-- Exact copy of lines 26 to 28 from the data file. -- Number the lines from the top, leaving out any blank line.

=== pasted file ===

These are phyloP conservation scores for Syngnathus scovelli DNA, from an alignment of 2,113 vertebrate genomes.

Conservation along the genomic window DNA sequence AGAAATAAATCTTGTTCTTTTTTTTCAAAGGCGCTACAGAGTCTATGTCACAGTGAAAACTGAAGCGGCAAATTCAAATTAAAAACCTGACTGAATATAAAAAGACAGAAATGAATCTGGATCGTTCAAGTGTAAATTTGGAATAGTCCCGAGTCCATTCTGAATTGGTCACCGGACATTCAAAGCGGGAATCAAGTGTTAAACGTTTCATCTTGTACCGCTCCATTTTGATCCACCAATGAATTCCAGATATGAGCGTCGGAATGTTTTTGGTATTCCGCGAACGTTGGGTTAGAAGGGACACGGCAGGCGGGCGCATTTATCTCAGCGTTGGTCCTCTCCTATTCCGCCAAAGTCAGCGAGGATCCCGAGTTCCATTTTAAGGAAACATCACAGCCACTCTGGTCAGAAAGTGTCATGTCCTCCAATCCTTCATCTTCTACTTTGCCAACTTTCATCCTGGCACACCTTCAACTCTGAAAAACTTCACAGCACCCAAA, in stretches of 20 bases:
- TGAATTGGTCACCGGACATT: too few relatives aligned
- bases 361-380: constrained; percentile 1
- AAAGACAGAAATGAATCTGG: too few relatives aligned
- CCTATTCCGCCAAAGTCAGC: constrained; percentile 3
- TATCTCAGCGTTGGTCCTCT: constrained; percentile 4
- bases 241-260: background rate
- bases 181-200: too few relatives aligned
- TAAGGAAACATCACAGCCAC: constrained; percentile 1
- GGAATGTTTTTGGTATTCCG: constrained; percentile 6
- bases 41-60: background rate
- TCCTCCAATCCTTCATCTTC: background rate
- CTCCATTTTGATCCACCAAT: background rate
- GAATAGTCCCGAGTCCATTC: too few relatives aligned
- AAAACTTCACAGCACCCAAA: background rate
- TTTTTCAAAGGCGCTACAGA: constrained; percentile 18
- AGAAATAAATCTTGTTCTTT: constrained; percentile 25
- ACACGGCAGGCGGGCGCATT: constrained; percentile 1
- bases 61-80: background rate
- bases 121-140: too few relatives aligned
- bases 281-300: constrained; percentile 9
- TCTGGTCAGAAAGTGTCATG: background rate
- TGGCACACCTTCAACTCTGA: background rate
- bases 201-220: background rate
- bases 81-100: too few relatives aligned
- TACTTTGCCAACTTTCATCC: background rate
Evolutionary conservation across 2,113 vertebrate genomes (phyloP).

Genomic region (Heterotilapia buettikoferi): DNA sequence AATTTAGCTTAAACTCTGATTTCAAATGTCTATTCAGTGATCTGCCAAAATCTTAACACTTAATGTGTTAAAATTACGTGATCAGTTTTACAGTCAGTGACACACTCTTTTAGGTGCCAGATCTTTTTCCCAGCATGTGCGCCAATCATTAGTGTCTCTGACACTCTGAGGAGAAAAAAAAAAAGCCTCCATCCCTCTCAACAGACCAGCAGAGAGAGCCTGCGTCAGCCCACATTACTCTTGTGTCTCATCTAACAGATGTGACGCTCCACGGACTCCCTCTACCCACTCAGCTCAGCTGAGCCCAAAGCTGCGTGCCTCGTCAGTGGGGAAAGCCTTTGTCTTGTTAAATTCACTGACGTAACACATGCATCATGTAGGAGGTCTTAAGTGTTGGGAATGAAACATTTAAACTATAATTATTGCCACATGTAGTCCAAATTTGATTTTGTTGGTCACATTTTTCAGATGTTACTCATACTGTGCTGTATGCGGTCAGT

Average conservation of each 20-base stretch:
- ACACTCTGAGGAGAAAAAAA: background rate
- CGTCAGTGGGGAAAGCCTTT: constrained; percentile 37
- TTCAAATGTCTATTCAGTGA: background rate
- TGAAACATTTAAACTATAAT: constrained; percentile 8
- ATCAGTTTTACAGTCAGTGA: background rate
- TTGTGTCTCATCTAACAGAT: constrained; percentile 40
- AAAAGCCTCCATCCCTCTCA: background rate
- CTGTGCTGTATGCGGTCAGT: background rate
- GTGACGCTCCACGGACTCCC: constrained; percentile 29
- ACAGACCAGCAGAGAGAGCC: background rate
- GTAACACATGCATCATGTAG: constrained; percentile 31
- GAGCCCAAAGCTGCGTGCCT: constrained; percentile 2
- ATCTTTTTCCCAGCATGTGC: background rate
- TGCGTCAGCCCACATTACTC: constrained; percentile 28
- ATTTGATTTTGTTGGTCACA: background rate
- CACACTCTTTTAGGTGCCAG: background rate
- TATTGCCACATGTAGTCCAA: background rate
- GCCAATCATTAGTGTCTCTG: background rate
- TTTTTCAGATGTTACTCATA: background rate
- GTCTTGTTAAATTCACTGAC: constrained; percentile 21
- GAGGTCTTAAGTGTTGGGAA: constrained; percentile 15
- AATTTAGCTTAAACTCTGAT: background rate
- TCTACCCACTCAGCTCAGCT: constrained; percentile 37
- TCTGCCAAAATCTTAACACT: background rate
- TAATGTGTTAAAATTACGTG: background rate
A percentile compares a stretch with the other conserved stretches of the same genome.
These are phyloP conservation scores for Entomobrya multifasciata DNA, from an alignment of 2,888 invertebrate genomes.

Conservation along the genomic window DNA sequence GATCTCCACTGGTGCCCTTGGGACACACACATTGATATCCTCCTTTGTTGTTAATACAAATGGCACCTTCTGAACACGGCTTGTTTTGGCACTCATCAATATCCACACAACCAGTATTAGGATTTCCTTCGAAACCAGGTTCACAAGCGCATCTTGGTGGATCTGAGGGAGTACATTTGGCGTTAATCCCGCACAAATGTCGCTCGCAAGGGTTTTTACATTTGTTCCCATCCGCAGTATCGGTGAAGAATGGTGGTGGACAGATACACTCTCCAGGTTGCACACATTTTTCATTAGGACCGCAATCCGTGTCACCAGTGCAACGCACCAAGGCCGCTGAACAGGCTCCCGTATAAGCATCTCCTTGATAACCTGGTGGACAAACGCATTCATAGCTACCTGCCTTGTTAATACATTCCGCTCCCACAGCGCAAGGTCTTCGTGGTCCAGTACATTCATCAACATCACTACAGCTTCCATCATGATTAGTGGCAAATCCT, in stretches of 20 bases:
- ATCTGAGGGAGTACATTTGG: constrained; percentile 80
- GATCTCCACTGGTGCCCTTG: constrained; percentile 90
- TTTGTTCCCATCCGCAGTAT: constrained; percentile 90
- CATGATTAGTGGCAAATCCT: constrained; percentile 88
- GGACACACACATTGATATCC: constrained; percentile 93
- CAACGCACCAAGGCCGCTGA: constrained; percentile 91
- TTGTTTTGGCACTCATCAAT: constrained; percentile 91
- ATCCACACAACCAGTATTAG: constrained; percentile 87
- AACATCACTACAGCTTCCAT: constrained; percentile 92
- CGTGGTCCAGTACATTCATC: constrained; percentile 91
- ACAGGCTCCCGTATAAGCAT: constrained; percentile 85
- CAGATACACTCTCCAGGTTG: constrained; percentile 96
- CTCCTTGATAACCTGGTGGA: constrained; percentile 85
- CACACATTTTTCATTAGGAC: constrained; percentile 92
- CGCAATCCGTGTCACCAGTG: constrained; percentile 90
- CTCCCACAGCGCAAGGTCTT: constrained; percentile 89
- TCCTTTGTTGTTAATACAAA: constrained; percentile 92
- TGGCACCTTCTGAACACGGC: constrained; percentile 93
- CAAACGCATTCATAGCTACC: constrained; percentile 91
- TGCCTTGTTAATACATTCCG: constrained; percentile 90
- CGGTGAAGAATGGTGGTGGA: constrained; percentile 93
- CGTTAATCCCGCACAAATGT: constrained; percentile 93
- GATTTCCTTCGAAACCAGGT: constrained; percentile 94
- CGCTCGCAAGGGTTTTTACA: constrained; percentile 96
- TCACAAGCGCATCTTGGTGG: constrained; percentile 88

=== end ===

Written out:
- bases 81-100: too few relatives aligned
- TACTTTGCCAACTTTCATCC: background rate
Evolutionary conservation across 2,113 vertebrate genomes (phyloP).